This was during the time phone companies would call and offer you money to switch to them. You might get a call from someone offering you $50 to switch your service to AT&T, and then another call offering $50 to switch back to Sprint. You would lose your points, however, by doing this. I held out all through this time, sacrificing this money because I wanted that ticket. By the time I moved in 2001, I had long since stopped making frequent calls to Europe, and I had forgotten all about my points. When I closed the account, they vanished forever.

Fast forward to the present. I was unemployed from October 2008 to July 2010. During that time, I was one of those people you may have read about who used credit cards to buy groceries. This was going along fine until one day I got a letter in the mail telling me my credit limit had been lowered to an amount that effectively prevented me from ever using the card again.

I had accumulated a lot of points by this time, and I would see them listed on the bill when it came, but I never thought about how to go about using them. Then, when I was checking on Amazon for the publication date of Palestinian Rights: Affirmation and Denial for my post on Janet Abu-Lughod, and found a copy of her book From Urban Village to East Village: The Battle for New York’s Lower East Side for a whopping $4.81, I suddenly remembered those points!

Seeing that after this purchase I would still have points left, I went back to my “shopping cart” and added the Enrico Caruso: 21 Favorite Arias CD that’s been there for over a year. So both the book and the CD were free! And guess what? When you buy a CD from Amazon, you get MP3 versions of the songs as well. Luckily for me, I paid attention to the web page I landed on after the purchase, and saw the Download button.

So here, for your listening pleasure, is “Je Crois Entendre Encore” from Georges Bizet’s Les Pêcheurs de Perles. (Unfortunately, I can’t upload MP3s, so this is the YouTube version):

Janet Abu-Lughod

I have been so busy at work these past three weeks that I haven’t had any time to keep up with anything that’s been going on. Only today did I read Exiting the Vampire Castle, and this is from a month ago (to the very day).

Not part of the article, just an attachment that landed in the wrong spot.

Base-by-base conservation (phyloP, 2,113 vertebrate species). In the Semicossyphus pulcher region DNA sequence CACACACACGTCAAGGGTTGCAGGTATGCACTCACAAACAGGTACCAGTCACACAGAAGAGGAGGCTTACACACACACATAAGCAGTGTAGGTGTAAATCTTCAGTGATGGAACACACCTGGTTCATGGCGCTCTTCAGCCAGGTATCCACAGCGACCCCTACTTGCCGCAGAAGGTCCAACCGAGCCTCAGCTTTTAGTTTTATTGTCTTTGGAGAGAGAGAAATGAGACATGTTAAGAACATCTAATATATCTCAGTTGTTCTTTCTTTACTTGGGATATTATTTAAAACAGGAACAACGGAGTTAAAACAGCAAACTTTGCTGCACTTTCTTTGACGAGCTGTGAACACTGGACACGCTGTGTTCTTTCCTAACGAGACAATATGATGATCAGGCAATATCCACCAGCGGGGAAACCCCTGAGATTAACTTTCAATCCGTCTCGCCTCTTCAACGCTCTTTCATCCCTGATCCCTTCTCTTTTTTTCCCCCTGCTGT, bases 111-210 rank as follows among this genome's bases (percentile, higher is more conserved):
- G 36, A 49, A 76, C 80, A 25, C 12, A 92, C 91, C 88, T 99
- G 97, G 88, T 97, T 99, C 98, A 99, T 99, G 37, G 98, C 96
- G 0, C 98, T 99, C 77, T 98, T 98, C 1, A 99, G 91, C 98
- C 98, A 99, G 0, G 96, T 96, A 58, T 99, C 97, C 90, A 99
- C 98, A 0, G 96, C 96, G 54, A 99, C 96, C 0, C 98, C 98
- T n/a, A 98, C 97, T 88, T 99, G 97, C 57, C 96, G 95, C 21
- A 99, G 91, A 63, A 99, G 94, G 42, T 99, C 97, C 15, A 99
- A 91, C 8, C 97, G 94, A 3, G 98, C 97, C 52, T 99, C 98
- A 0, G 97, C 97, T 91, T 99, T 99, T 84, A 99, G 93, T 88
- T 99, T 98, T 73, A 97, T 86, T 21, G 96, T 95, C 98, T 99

But as you are probably accustomed to by now, this is not what I’m writing about. On the occasion of the death of Janet Abu-Lughod, I have a story to tell.

I went to a small college in Kentucky (which has since grown, and is now a small university). I had recently graduated and was hanging around thinking about what to do next, when Israel invaded Lebanon. This was 1982. I was appalled, and decided I was going to do something about it. I asked a Political Science professor from the school for his ideas, and he told me a cousin of his, who lived in Chicago, had just returned from Beirut. Her name was Janet Abu-Lughod, and she had with her the first photos of the invasion to make it past Israeli censors.

I had no idea who she was. I knew she was married to Ibrahim Abu-Lughod, but only after being told by the Political Science professor, and I didn’t know who he was either! It didn’t matter though. The Israeli army was censoring information of their attack, and we were going to make it public.

He contacted her and she agreed to come down and talk at the college. I arranged with the administration for the use of the auditorium, wrote a press release and invited all the newspapers and television stations within fifty miles, and advertised the event on local radio stations and newspapers.

We had a really good turnout, especially considering that school was not in session. Her talk was mostly about her work with the Palestinian government-in-exile in Beirut, the schools and hospitals and such, everything that existed that was being destroyed by Israeli bombs.

The reporting that evening and the next day was amazing. They really were the first images of the bombing; I think the reporters were probably just as ecstatic. The story was picked up by CBS Morning News and was scheduled to be broadcast the next day. However, during that time, President Reagan announced that the U.S. was considering sending troops, and our story got bumped. At the time, I thought his announcement was designed specifically to kill our story, but all these years later, I’m less certain of that.

So that’s it. That was both the first event that I organized, and my first brush with an academic notable. But I have to say, I was so busy running things that I barely remember her. We didn’t spend much time together, and back at the professor’s house, they talked mostly about family things. I still have the copy of a book she gave me though, that had just been published, a collection of essays titled: Palestinian Rights: Affirmation and Denial.

Two months later, I was on the bus for New York.